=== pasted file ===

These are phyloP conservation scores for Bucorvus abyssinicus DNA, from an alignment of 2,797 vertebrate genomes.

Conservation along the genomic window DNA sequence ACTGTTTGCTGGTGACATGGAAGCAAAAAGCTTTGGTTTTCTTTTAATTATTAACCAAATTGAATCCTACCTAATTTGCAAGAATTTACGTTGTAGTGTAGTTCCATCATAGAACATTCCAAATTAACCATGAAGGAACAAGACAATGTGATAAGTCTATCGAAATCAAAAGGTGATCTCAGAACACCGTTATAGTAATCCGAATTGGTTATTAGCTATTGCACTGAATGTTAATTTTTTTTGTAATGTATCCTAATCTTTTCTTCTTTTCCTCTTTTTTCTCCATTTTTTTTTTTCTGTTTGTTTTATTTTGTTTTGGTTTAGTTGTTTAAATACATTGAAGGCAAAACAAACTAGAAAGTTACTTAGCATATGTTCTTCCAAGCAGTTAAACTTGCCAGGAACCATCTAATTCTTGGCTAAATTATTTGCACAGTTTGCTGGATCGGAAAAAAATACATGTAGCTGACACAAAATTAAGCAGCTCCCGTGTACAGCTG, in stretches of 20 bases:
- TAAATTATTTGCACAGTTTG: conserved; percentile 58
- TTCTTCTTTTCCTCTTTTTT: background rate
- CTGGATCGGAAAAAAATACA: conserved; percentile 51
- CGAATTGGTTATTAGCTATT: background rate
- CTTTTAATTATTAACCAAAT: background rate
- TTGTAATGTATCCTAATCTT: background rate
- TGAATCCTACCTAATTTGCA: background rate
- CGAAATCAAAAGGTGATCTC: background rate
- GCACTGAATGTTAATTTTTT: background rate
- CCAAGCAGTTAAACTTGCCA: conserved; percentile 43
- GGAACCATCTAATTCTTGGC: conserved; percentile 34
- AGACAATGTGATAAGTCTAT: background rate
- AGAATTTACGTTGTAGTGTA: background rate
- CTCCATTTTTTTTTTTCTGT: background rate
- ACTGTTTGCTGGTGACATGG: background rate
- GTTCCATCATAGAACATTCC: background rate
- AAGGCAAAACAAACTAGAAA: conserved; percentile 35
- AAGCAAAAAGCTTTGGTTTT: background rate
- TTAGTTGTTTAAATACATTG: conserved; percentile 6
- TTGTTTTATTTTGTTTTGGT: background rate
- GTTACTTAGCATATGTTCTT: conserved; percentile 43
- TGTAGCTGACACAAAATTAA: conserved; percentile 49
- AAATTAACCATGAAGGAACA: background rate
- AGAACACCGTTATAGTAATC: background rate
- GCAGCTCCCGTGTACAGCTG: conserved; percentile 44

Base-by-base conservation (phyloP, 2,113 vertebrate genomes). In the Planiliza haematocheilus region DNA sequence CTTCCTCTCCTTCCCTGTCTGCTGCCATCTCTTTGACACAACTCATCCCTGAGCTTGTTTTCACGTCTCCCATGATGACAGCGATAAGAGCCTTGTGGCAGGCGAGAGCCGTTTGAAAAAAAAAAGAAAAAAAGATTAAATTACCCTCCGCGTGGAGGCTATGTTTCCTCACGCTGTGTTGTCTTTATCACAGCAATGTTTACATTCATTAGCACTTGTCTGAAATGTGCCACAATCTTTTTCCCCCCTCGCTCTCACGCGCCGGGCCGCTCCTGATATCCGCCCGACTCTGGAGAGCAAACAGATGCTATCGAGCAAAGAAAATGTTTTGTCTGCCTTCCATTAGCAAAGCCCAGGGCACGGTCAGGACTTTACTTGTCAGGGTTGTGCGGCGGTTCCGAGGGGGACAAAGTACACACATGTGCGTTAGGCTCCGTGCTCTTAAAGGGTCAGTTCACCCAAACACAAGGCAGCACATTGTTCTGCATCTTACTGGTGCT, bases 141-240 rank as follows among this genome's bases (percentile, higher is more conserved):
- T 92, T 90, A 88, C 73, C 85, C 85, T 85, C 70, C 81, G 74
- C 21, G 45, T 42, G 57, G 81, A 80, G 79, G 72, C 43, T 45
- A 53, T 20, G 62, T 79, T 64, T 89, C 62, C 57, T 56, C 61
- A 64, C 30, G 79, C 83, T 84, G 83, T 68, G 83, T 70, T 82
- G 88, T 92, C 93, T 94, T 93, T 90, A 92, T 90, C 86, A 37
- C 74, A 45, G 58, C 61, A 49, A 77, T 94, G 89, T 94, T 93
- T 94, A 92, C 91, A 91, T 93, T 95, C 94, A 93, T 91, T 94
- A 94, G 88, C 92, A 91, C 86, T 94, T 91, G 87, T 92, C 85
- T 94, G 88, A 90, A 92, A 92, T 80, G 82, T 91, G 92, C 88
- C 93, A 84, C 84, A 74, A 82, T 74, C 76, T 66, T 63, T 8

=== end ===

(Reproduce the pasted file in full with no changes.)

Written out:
These are phyloP conservation scores for Bucorvus abyssinicus DNA, from an alignment of 2,797 vertebrate genomes.

Conservation along the genomic window DNA sequence ACTGTTTGCTGGTGACATGGAAGCAAAAAGCTTTGGTTTTCTTTTAATTATTAACCAAATTGAATCCTACCTAATTTGCAAGAATTTACGTTGTAGTGTAGTTCCATCATAGAACATTCCAAATTAACCATGAAGGAACAAGACAATGTGATAAGTCTATCGAAATCAAAAGGTGATCTCAGAACACCGTTATAGTAATCCGAATTGGTTATTAGCTATTGCACTGAATGTTAATTTTTTTTGTAATGTATCCTAATCTTTTCTTCTTTTCCTCTTTTTTCTCCATTTTTTTTTTTCTGTTTGTTTTATTTTGTTTTGGTTTAGTTGTTTAAATACATTGAAGGCAAAACAAACTAGAAAGTTACTTAGCATATGTTCTTCCAAGCAGTTAAACTTGCCAGGAACCATCTAATTCTTGGCTAAATTATTTGCACAGTTTGCTGGATCGGAAAAAAATACATGTAGCTGACACAAAATTAAGCAGCTCCCGTGTACAGCTG, in stretches of 20 bases:
- TAAATTATTTGCACAGTTTG: conserved; percentile 58
- TTCTTCTTTTCCTCTTTTTT: background rate
- CTGGATCGGAAAAAAATACA: conserved; percentile 51
- CGAATTGGTTATTAGCTATT: background rate
- CTTTTAATTATTAACCAAAT: background rate
- TTGTAATGTATCCTAATCTT: background rate
- TGAATCCTACCTAATTTGCA: background rate
- CGAAATCAAAAGGTGATCTC: background rate
- GCACTGAATGTTAATTTTTT: background rate
- CCAAGCAGTTAAACTTGCCA: conserved; percentile 43
- GGAACCATCTAATTCTTGGC: conserved; percentile 34
- AGACAATGTGATAAGTCTAT: background rate
- AGAATTTACGTTGTAGTGTA: background rate
- CTCCATTTTTTTTTTTCTGT: background rate
- ACTGTTTGCTGGTGACATGG: background rate
- GTTCCATCATAGAACATTCC: background rate
- AAGGCAAAACAAACTAGAAA: conserved; percentile 35
- AAGCAAAAAGCTTTGGTTTT: background rate
- TTAGTTGTTTAAATACATTG: conserved; percentile 6
- TTGTTTTATTTTGTTTTGGT: background rate
- GTTACTTAGCATATGTTCTT: conserved; percentile 43
- TGTAGCTGACACAAAATTAA: conserved; percentile 49
- AAATTAACCATGAAGGAACA: background rate
- AGAACACCGTTATAGTAATC: background rate
- GCAGCTCCCGTGTACAGCTG: conserved; percentile 44

Base-by-base conservation (phyloP, 2,113 vertebrate genomes). In the Planiliza haematocheilus region DNA sequence CTTCCTCTCCTTCCCTGTCTGCTGCCATCTCTTTGACACAACTCATCCCTGAGCTTGTTTTCACGTCTCCCATGATGACAGCGATAAGAGCCTTGTGGCAGGCGAGAGCCGTTTGAAAAAAAAAAGAAAAAAAGATTAAATTACCCTCCGCGTGGAGGCTATGTTTCCTCACGCTGTGTTGTCTTTATCACAGCAATGTTTACATTCATTAGCACTTGTCTGAAATGTGCCACAATCTTTTTCCCCCCTCGCTCTCACGCGCCGGGCCGCTCCTGATATCCGCCCGACTCTGGAGAGCAAACAGATGCTATCGAGCAAAGAAAATGTTTTGTCTGCCTTCCATTAGCAAAGCCCAGGGCACGGTCAGGACTTTACTTGTCAGGGTTGTGCGGCGGTTCCGAGGGGGACAAAGTACACACATGTGCGTTAGGCTCCGTGCTCTTAAAGGGTCAGTTCACCCAAACACAAGGCAGCACATTGTTCTGCATCTTACTGGTGCT, bases 141-240 rank as follows among this genome's bases (percentile, higher is more conserved):
- T 92, T 90, A 88, C 73, C 85, C 85, T 85, C 70, C 81, G 74
- C 21, G 45, T 42, G 57, G 81, A 80, G 79, G 72, C 43, T 45
- A 53, T 20, G 62, T 79, T 64, T 89, C 62, C 57, T 56, C 61
- A 64, C 30, G 79, C 83, T 84, G 83, T 68, G 83, T 70, T 82
- G 88, T 92, C 93, T 94, T 93, T 90, A 92, T 90, C 86, A 37
- C 74, A 45, G 58, C 61, A 49, A 77, T 94, G 89, T 94, T 93
- T 94, A 92, C 91, A 91, T 93, T 95, C 94, A 93, T 91, T 94
- A 94, G 88, C 92, A 91, C 86, T 94, T 91, G 87, T 92, C 85
- T 94, G 88, A 90, A 92, A 92, T 80, G 82, T 91, G 92, C 88
- C 93, A 84, C 84, A 74, A 82, T 74, C 76, T 66, T 63, T 8